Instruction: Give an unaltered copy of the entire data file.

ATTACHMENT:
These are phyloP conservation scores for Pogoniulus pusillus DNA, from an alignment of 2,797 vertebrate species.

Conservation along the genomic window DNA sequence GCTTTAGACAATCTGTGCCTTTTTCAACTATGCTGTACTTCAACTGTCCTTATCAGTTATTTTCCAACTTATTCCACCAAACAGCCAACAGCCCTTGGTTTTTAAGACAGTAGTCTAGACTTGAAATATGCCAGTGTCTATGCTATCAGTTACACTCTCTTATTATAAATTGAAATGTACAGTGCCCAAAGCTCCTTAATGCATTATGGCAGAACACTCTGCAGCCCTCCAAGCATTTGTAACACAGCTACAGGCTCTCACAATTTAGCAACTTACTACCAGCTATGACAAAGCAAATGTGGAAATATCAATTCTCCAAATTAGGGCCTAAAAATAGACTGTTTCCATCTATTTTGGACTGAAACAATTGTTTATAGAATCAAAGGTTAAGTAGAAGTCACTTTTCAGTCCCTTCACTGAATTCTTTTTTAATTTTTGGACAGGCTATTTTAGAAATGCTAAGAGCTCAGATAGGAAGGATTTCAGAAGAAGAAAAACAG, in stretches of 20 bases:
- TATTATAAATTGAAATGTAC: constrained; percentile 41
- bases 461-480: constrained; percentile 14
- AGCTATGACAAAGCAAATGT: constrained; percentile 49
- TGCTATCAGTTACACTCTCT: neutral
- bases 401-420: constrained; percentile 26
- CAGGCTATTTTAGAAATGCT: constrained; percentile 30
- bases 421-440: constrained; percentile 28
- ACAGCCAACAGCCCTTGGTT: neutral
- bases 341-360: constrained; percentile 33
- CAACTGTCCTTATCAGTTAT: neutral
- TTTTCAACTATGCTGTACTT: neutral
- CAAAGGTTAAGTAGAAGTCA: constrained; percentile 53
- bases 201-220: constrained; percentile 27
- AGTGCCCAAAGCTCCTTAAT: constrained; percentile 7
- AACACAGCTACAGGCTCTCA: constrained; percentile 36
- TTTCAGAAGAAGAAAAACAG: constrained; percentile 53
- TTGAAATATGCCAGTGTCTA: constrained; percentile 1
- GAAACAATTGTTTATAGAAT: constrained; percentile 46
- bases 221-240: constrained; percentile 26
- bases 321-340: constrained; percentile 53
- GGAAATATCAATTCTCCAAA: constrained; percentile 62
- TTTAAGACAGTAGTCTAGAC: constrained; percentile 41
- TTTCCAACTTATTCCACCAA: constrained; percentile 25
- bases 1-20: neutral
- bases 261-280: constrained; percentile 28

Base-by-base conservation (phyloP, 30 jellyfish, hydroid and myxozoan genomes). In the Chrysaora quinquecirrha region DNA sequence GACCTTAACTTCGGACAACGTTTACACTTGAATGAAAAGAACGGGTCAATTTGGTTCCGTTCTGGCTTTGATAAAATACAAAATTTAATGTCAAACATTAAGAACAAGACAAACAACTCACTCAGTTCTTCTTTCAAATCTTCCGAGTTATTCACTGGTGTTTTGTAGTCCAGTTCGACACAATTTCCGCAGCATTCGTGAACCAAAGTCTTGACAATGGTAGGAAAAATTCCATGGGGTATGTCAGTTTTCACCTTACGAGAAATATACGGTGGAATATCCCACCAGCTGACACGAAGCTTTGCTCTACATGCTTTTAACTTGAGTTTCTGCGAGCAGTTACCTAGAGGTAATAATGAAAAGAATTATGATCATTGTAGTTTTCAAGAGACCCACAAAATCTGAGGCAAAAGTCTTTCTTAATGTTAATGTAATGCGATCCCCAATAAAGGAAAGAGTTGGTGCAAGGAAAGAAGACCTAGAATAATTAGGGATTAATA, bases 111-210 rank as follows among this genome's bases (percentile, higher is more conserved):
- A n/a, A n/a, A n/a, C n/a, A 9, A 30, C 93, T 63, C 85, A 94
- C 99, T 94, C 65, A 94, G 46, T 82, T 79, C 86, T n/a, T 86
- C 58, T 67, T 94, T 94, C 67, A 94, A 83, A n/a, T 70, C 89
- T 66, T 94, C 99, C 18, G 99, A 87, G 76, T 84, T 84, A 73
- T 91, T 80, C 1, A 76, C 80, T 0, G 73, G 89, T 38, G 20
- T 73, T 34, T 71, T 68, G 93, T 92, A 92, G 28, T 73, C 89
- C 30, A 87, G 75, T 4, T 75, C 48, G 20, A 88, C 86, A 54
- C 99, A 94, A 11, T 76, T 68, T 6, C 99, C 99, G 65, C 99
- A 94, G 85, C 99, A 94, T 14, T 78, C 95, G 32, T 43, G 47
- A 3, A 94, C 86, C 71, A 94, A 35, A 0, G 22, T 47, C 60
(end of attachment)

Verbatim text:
These are phyloP conservation scores for Pogoniulus pusillus DNA, from an alignment of 2,797 vertebrate species.

Conservation along the genomic window DNA sequence GCTTTAGACAATCTGTGCCTTTTTCAACTATGCTGTACTTCAACTGTCCTTATCAGTTATTTTCCAACTTATTCCACCAAACAGCCAACAGCCCTTGGTTTTTAAGACAGTAGTCTAGACTTGAAATATGCCAGTGTCTATGCTATCAGTTACACTCTCTTATTATAAATTGAAATGTACAGTGCCCAAAGCTCCTTAATGCATTATGGCAGAACACTCTGCAGCCCTCCAAGCATTTGTAACACAGCTACAGGCTCTCACAATTTAGCAACTTACTACCAGCTATGACAAAGCAAATGTGGAAATATCAATTCTCCAAATTAGGGCCTAAAAATAGACTGTTTCCATCTATTTTGGACTGAAACAATTGTTTATAGAATCAAAGGTTAAGTAGAAGTCACTTTTCAGTCCCTTCACTGAATTCTTTTTTAATTTTTGGACAGGCTATTTTAGAAATGCTAAGAGCTCAGATAGGAAGGATTTCAGAAGAAGAAAAACAG, in stretches of 20 bases:
- TATTATAAATTGAAATGTAC: constrained; percentile 41
- bases 461-480: constrained; percentile 14
- AGCTATGACAAAGCAAATGT: constrained; percentile 49
- TGCTATCAGTTACACTCTCT: neutral
- bases 401-420: constrained; percentile 26
- CAGGCTATTTTAGAAATGCT: constrained; percentile 30
- bases 421-440: constrained; percentile 28
- ACAGCCAACAGCCCTTGGTT: neutral
- bases 341-360: constrained; percentile 33
- CAACTGTCCTTATCAGTTAT: neutral
- TTTTCAACTATGCTGTACTT: neutral
- CAAAGGTTAAGTAGAAGTCA: constrained; percentile 53
- bases 201-220: constrained; percentile 27
- AGTGCCCAAAGCTCCTTAAT: constrained; percentile 7
- AACACAGCTACAGGCTCTCA: constrained; percentile 36
- TTTCAGAAGAAGAAAAACAG: constrained; percentile 53
- TTGAAATATGCCAGTGTCTA: constrained; percentile 1
- GAAACAATTGTTTATAGAAT: constrained; percentile 46
- bases 221-240: constrained; percentile 26
- bases 321-340: constrained; percentile 53
- GGAAATATCAATTCTCCAAA: constrained; percentile 62
- TTTAAGACAGTAGTCTAGAC: constrained; percentile 41
- TTTCCAACTTATTCCACCAA: constrained; percentile 25
- bases 1-20: neutral
- bases 261-280: constrained; percentile 28

Base-by-base conservation (phyloP, 30 jellyfish, hydroid and myxozoan genomes). In the Chrysaora quinquecirrha region DNA sequence GACCTTAACTTCGGACAACGTTTACACTTGAATGAAAAGAACGGGTCAATTTGGTTCCGTTCTGGCTTTGATAAAATACAAAATTTAATGTCAAACATTAAGAACAAGACAAACAACTCACTCAGTTCTTCTTTCAAATCTTCCGAGTTATTCACTGGTGTTTTGTAGTCCAGTTCGACACAATTTCCGCAGCATTCGTGAACCAAAGTCTTGACAATGGTAGGAAAAATTCCATGGGGTATGTCAGTTTTCACCTTACGAGAAATATACGGTGGAATATCCCACCAGCTGACACGAAGCTTTGCTCTACATGCTTTTAACTTGAGTTTCTGCGAGCAGTTACCTAGAGGTAATAATGAAAAGAATTATGATCATTGTAGTTTTCAAGAGACCCACAAAATCTGAGGCAAAAGTCTTTCTTAATGTTAATGTAATGCGATCCCCAATAAAGGAAAGAGTTGGTGCAAGGAAAGAAGACCTAGAATAATTAGGGATTAATA, bases 111-210 rank as follows among this genome's bases (percentile, higher is more conserved):
- A n/a, A n/a, A n/a, C n/a, A 9, A 30, C 93, T 63, C 85, A 94
- C 99, T 94, C 65, A 94, G 46, T 82, T 79, C 86, T n/a, T 86
- C 58, T 67, T 94, T 94, C 67, A 94, A 83, A n/a, T 70, C 89
- T 66, T 94, C 99, C 18, G 99, A 87, G 76, T 84, T 84, A 73
- T 91, T 80, C 1, A 76, C 80, T 0, G 73, G 89, T 38, G 20
- T 73, T 34, T 71, T 68, G 93, T 92, A 92, G 28, T 73, C 89
- C 30, A 87, G 75, T 4, T 75, C 48, G 20, A 88, C 86, A 54
- C 99, A 94, A 11, T 76, T 68, T 6, C 99, C 99, G 65, C 99
- A 94, G 85, C 99, A 94, T 14, T 78, C 95, G 32, T 43, G 47
- A 3, A 94, C 86, C 71, A 94, A 35, A 0, G 22, T 47, C 60